Updated: Sep 8, 2020
she had been gone already for more than two decades. The letters of her name adorned the second half of the metal nameplate across from our three room flat in central Tel Aviv. The first half was the commonplace "Isaac". Below it, the name they shared: Erdenbaum. And an odd turn of events left their apartment as it was, empty of all furniture and belongings, except the items we would find in the walls.
Like many historic buildings in Tel Aviv, our crumbling beauty at the corner of Mazeh and Yehuda HaLevi streets, one block from Rothschild Boulevard, was slated for preservation. Typically, contractors will undertake the painstaking renovations in exchange for the rights to add a couple of stories to the standard three. They are required to adhere to original blueprints for all external features, from original wooden shutters to the painted ceramic floors in the entrance.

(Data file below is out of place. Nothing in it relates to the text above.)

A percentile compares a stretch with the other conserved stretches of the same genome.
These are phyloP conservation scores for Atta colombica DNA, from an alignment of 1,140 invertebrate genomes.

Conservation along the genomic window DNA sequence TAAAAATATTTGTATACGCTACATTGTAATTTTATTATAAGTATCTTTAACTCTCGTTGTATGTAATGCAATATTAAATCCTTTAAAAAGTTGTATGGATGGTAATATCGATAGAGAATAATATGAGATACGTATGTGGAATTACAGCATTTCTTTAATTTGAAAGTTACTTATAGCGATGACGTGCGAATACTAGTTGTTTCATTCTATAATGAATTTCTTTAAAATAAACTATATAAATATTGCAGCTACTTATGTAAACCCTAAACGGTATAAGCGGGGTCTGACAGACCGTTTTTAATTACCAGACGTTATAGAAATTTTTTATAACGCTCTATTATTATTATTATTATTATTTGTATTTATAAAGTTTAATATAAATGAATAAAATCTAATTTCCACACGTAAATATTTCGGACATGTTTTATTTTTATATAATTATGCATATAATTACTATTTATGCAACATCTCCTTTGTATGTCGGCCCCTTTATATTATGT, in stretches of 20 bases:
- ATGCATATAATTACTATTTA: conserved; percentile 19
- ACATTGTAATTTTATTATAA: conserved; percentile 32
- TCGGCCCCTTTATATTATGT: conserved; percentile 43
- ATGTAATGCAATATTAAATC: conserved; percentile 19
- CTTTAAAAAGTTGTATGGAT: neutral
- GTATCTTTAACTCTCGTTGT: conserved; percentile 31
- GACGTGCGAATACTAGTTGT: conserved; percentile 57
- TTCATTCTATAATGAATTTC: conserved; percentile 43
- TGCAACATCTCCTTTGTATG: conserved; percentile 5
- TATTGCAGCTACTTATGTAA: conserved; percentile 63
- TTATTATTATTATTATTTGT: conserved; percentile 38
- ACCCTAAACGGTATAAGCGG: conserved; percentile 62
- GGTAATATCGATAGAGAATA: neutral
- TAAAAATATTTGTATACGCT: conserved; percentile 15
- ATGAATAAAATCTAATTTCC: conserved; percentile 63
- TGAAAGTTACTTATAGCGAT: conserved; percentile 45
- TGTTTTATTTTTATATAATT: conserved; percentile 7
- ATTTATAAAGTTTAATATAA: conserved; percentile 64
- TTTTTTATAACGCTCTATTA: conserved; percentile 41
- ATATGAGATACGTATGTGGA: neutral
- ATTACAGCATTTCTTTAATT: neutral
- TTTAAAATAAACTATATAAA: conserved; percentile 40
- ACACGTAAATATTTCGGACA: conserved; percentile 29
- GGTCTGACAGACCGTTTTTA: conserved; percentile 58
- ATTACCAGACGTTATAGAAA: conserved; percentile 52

So when we moved in in the Spring of 2016, we did so with the knowledge that we could be removed by the owners at any time with just 8 weeks notice so that renovations could begin. This made our rented space feel even more precious and tenuous than any home that isn't yours. We lived there in Apartment 6, an arm's reach from the vacant, silent and shuttered Apartment 5, knowing it could end at any moment. And then one day, a man with a hammer came to open our neighbor's door.